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1. To forcibly remove someone or something from some place. In this usage, a noun or pronoun can be used between "haul" and "off." Yeah, but the police will haul you off if you get caught!
2. To recoil or pull back before taking some action. I can't believe that guy just hauled off and punched you!
3. To do something with little forethought. For the sake of my bank account, I had to stop hauling off and buying new clothes every time I got upset.
4. To relocate. What am I going to do if the company hauls off halfway across the country?
Farlex Dictionary of Idioms. © 2015 Farlex, Inc, all rights reserved.
1. Draw back slightly, in preparation for some action. For example, He hauled off and smacked his brother in the face. [c. 1800]
2. Also, haul out. Shift operations to a new place, move away. For example, The group gradually hauled off to the West Coast, or The train hauled out just as I arrived. [Second half of 1800s]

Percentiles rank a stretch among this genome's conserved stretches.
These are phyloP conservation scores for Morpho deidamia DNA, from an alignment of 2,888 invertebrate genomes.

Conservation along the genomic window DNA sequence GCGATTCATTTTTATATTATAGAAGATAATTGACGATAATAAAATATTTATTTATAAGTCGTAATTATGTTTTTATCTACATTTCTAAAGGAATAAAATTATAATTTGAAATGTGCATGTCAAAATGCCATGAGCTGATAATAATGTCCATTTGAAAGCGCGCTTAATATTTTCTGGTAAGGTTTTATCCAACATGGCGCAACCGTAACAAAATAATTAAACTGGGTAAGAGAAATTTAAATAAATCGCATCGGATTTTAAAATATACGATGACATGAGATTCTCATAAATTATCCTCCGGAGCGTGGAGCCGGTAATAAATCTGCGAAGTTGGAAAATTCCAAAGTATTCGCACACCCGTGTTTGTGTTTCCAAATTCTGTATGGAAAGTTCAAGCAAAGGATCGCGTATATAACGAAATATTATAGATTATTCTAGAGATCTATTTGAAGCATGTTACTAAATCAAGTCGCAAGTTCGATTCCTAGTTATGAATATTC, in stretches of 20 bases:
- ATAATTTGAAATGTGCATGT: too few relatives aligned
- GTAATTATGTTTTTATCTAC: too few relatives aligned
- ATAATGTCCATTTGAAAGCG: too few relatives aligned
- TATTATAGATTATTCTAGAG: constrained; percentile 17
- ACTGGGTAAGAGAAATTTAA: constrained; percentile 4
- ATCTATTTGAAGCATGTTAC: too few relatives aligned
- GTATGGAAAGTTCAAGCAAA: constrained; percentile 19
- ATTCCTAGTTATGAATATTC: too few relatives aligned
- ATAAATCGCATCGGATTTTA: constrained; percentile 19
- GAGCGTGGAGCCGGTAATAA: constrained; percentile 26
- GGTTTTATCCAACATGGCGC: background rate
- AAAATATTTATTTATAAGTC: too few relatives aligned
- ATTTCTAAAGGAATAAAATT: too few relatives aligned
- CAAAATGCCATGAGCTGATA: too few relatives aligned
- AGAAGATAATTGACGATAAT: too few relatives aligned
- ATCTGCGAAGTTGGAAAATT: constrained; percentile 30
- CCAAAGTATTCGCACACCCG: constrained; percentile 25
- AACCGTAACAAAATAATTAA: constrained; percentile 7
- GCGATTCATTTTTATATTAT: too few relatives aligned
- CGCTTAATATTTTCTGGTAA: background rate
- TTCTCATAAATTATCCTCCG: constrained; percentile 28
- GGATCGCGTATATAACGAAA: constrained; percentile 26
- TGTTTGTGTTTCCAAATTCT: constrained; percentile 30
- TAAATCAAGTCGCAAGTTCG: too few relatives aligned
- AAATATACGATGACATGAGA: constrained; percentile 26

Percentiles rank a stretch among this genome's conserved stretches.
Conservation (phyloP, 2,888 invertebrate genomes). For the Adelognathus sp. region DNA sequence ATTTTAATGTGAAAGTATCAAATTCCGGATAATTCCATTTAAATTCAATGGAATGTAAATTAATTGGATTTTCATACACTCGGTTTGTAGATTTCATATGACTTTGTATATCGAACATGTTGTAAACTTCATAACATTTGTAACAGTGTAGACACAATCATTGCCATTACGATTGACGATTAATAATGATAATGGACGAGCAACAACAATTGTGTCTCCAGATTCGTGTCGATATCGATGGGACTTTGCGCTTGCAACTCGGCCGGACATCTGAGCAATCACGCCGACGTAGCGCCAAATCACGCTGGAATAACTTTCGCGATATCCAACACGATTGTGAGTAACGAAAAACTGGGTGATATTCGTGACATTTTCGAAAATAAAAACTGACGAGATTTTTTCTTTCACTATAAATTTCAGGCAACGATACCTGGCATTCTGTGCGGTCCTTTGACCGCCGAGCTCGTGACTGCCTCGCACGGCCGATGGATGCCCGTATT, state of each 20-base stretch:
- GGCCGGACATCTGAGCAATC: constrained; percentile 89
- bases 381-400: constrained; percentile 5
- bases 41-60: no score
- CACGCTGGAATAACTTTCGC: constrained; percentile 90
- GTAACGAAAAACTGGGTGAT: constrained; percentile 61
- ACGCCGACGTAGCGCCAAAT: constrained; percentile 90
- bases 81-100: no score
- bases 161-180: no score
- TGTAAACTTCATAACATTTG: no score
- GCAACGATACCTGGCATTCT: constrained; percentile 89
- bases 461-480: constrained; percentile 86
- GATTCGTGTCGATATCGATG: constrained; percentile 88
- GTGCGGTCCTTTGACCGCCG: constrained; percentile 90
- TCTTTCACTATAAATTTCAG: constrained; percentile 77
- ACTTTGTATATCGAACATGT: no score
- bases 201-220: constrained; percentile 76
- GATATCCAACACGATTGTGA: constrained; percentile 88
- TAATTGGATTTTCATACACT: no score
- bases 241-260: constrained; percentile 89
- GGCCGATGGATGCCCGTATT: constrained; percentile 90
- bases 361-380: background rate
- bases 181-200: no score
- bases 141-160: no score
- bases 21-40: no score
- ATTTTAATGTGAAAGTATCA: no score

The American Heritage® Dictionary of Idioms by Christine Ammer. Copyright © 2003, 1997 by The Christine Ammer 1992 Trust. Published by Houghton Mifflin Harcourt Publishing Company. All rights reserved.
1. To carry someone or something away to some place, especially by force: The police hauled the troublemaker off to jail. The troops hauled off the spy for questioning.
2. To draw back slightly, as in preparation for initiating an action: The tormented child hauled off and slugged the bully.
3. To do something impulsively: I hauled off and bought a new car last weekend.
4. To shift operations to a new place; move away: The company said goodbye to Buffalo and hauled off to Phoenix.
The American Heritage® Dictionary of Phrasal Verbs. Copyright © 2005 by Houghton Mifflin Harcourt Publishing Company. Published by Houghton Mifflin Harcourt Publishing Company. All rights reserved.